The remnants of securities contained in facilities created by the Federal Reserve Bank of New York to help bail out American International Group in 2008 were sold today, a key milestone in the company’s efforts to end the government’s equity interest in AIG.
Today’s sale of the remaining $3.4 billion face amount of collateralized debt obligations backed by mortgage-backed securities held in the Maiden Lane III facility “marks the end of an important chapter, our assistance to AIG, that was undertaken to stabilize the financial system in the midst of the financial crisis,” William Dudley, president of the New York Fed, says in a statement.
Analysts at Sterne Agee in New York project that AIG will gain perhaps $2.9 billion above the $5 billion it paid into Maiden Lane III, up from an earlier estimate of $2.1 billion because interest in the securities is high as they carry far higher yields than currently offered through the market.
That does not necessarily represent a gain on the company’s investment, an analyst says, because AIG had already taken markdowns of over $30 billion on its earnings to reflect payment of guarantees associated with the securities when the company turned them over to the Fed in late 2008.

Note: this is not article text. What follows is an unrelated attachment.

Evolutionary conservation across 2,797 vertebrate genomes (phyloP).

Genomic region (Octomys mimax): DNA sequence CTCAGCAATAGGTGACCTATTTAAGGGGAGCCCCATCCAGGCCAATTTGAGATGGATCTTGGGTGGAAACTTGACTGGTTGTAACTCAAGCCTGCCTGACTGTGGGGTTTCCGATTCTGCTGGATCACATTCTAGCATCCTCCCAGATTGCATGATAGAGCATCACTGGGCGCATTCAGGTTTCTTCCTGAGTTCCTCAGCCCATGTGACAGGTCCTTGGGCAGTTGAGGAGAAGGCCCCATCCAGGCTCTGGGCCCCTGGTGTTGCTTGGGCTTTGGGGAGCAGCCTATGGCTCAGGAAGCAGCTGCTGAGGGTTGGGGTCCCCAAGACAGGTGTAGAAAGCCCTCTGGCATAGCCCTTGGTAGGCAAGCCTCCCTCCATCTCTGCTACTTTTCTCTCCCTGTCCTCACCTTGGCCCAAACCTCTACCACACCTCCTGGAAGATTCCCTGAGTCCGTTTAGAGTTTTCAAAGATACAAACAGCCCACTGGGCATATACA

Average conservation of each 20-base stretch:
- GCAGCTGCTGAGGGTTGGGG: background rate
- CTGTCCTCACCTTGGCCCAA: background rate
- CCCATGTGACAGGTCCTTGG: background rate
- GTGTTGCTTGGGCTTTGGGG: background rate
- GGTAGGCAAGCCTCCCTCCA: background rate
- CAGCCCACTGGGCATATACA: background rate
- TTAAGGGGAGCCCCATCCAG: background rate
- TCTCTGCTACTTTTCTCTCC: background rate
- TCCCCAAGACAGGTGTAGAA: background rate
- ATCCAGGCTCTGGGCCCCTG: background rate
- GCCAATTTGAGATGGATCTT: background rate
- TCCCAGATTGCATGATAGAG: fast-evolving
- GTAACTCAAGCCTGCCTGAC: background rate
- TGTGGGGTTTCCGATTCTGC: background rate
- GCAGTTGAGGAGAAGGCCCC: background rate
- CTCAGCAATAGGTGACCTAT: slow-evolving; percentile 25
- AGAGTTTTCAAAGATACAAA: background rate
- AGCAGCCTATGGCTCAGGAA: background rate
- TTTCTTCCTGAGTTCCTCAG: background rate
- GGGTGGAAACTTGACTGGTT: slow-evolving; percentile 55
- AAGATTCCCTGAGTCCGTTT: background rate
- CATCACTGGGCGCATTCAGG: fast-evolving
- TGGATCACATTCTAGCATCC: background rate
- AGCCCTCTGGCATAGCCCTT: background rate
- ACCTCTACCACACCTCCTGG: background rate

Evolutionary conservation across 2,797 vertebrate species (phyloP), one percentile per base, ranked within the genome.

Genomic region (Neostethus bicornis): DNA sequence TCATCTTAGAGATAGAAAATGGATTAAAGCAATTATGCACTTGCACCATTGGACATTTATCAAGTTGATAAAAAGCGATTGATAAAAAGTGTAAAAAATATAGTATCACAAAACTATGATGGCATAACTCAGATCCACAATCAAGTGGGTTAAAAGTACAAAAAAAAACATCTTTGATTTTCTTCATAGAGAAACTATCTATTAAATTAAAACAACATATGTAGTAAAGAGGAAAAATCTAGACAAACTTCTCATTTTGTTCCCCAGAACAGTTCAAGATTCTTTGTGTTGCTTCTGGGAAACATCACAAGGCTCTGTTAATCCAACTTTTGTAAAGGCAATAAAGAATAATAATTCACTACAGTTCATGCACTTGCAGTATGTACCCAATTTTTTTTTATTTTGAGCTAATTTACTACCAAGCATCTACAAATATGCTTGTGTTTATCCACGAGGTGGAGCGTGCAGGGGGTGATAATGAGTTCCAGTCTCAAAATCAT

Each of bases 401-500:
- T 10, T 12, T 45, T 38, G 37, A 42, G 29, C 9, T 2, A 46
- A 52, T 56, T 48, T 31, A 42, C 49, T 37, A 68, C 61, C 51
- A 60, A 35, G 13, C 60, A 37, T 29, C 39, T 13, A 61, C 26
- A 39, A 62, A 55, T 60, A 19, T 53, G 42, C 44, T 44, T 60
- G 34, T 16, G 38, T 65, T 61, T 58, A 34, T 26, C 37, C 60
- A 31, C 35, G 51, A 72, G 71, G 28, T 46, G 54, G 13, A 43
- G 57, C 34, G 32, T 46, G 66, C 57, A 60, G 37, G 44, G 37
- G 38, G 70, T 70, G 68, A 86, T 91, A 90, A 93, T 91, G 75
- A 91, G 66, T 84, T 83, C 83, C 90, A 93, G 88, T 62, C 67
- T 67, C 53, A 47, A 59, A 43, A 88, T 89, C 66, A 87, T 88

Under the agreement in 2008 with the New York Fed that created Maiden Lane III, AIG gets its equity stake returned, interest on the loan, plus one-third of additional proceeds from sale of the securities beyond the $24.3 billion invested by the Fed. AIG estimates that it has received $600 million in interest on its loan.
The prior securities sold from the Maiden Lane III portfolio yielded 56 percent of face value. It was not announced how much the Fed received for the last batch of securities.
But Dudley says the sale will result in a net gain for the benefit of the public of approximately $6.6 billion, including $737 million in accrued interest on the New York Fed’s loan to ML III.